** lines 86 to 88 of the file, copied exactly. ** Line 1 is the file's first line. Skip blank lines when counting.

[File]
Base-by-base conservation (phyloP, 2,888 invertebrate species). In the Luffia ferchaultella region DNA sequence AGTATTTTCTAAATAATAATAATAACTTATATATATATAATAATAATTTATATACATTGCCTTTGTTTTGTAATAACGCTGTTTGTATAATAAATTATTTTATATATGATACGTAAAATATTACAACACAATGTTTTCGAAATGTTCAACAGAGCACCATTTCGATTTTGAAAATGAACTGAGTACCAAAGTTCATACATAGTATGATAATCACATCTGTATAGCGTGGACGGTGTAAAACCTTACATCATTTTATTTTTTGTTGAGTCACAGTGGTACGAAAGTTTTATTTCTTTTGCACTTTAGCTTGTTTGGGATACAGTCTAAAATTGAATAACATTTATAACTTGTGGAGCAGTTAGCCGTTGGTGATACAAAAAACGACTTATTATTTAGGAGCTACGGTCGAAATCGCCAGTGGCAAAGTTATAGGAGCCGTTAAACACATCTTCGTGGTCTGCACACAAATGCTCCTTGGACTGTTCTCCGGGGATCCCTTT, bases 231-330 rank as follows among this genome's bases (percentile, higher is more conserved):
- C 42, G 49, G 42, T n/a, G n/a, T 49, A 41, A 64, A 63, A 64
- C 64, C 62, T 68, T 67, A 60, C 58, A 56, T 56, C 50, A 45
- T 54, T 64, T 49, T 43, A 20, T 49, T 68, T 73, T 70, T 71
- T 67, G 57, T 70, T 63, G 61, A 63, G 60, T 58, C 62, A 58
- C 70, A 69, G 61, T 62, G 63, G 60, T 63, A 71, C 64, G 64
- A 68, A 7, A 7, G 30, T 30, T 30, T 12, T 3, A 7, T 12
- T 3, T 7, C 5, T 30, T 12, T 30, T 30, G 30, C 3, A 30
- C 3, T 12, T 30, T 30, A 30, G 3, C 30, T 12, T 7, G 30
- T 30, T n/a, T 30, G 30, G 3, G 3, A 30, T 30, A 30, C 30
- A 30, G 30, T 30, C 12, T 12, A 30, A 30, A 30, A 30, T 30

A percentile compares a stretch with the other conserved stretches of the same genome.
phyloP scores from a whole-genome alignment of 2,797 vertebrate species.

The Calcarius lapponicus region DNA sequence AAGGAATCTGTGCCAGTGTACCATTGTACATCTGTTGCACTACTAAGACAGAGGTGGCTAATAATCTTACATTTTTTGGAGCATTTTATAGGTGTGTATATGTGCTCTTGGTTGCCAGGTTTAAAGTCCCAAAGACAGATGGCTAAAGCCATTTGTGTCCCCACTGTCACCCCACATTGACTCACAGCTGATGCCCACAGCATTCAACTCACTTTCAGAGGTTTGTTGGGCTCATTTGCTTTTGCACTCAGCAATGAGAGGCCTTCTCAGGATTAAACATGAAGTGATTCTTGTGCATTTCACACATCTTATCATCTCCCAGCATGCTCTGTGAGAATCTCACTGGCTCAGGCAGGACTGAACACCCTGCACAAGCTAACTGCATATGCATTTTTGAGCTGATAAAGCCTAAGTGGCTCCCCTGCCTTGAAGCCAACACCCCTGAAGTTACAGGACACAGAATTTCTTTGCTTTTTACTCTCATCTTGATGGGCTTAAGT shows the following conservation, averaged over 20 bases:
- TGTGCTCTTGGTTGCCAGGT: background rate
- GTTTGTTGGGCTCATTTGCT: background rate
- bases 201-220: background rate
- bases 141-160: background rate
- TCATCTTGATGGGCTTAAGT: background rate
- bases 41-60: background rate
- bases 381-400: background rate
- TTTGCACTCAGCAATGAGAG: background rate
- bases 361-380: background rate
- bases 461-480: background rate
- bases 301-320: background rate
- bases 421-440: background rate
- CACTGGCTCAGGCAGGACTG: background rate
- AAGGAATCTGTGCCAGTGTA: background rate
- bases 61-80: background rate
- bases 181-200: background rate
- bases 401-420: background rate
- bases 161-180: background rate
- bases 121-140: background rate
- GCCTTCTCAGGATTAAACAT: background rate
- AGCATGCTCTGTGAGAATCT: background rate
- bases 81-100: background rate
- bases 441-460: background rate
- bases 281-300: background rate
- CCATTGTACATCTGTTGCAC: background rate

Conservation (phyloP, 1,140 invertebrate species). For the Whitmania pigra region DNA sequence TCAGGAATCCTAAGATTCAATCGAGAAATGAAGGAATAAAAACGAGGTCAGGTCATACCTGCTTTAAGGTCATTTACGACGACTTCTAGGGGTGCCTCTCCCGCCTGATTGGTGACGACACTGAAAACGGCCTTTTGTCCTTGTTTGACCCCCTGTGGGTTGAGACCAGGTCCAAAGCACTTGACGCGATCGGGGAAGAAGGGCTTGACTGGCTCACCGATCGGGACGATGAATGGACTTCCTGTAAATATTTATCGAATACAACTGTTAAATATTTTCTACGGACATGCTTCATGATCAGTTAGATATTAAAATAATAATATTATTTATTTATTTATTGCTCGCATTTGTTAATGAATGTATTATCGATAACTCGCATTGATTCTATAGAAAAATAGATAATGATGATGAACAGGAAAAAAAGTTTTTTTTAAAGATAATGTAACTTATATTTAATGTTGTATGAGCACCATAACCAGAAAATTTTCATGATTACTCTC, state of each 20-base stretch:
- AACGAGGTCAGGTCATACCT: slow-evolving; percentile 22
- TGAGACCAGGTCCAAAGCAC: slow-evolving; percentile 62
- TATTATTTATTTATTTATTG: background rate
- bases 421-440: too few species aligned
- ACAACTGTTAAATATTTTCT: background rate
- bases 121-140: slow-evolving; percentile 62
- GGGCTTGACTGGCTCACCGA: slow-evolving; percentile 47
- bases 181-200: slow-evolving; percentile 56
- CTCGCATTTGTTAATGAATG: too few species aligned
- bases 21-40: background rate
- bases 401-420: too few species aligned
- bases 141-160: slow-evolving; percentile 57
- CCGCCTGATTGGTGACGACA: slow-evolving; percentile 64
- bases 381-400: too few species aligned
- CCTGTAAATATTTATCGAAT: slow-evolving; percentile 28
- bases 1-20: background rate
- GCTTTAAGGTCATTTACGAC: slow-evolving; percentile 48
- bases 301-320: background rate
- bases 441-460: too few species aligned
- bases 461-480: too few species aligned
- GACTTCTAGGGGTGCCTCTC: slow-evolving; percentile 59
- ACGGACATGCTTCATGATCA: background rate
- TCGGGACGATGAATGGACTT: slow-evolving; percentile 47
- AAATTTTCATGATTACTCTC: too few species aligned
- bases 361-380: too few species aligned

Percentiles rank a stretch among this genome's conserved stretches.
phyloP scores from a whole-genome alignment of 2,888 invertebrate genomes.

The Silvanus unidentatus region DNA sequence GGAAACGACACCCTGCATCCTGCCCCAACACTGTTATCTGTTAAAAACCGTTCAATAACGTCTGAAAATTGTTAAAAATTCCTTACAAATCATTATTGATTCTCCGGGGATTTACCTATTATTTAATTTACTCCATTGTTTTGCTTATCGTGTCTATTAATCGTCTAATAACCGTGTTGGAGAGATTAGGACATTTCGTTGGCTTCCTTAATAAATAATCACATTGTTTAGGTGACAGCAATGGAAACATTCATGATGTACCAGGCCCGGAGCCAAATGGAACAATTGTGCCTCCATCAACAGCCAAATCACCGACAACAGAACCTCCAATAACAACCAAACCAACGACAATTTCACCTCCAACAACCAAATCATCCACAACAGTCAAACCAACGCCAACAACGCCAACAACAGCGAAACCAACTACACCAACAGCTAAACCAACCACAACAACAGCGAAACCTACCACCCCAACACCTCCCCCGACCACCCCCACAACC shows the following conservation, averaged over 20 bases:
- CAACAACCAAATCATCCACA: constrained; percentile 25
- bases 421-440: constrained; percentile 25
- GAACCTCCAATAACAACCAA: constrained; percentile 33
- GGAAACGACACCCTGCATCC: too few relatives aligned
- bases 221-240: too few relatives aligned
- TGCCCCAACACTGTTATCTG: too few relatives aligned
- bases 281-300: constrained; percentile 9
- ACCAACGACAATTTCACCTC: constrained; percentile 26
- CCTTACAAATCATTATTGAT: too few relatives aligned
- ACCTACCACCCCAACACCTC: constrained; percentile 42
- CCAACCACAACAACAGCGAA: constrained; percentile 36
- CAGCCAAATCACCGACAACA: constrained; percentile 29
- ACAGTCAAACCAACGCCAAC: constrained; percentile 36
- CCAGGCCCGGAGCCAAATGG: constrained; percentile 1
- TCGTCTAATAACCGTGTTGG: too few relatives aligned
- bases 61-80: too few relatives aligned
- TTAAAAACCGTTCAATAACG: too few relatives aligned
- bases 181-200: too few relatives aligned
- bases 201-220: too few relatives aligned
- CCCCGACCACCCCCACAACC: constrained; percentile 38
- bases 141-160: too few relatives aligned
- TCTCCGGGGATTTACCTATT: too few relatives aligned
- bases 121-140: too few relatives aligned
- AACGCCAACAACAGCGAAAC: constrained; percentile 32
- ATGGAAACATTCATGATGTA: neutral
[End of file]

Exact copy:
- bases 181-200: too few relatives aligned
- bases 201-220: too few relatives aligned
- CCCCGACCACCCCCACAACC: constrained; percentile 38